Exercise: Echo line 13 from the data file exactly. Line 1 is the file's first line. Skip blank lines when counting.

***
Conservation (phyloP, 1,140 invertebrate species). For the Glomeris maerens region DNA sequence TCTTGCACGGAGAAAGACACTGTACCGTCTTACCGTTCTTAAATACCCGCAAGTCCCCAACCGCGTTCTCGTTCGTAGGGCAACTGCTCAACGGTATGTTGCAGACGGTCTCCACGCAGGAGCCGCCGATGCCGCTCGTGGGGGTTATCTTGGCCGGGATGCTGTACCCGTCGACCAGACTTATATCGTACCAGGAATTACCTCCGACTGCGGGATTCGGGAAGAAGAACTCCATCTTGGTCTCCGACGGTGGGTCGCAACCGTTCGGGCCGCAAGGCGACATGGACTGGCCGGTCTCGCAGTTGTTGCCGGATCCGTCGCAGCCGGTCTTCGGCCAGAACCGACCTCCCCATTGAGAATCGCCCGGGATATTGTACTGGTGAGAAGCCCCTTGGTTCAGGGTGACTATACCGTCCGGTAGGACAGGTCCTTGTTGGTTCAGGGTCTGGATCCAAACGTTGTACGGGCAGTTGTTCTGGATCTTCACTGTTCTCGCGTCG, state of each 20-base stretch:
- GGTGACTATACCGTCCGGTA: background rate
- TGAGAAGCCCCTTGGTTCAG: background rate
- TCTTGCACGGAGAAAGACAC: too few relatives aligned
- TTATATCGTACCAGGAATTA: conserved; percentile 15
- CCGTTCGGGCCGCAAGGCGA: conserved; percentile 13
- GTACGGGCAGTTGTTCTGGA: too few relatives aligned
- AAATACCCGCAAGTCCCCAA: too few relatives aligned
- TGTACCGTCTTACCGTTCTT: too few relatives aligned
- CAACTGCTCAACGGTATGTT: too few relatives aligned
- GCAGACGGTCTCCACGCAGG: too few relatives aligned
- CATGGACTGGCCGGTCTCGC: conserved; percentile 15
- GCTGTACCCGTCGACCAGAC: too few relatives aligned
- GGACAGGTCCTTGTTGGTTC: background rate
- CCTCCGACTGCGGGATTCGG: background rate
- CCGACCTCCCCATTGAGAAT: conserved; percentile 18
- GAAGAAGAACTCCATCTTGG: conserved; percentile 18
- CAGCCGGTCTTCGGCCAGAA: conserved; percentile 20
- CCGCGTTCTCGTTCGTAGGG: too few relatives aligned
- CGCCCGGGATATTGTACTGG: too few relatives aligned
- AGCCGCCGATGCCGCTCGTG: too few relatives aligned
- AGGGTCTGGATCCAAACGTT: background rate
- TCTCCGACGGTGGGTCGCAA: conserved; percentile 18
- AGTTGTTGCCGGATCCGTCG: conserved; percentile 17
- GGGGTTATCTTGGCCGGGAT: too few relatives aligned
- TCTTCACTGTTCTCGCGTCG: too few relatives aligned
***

- GCTGTACCCGTCGACCAGAC: too few relatives aligned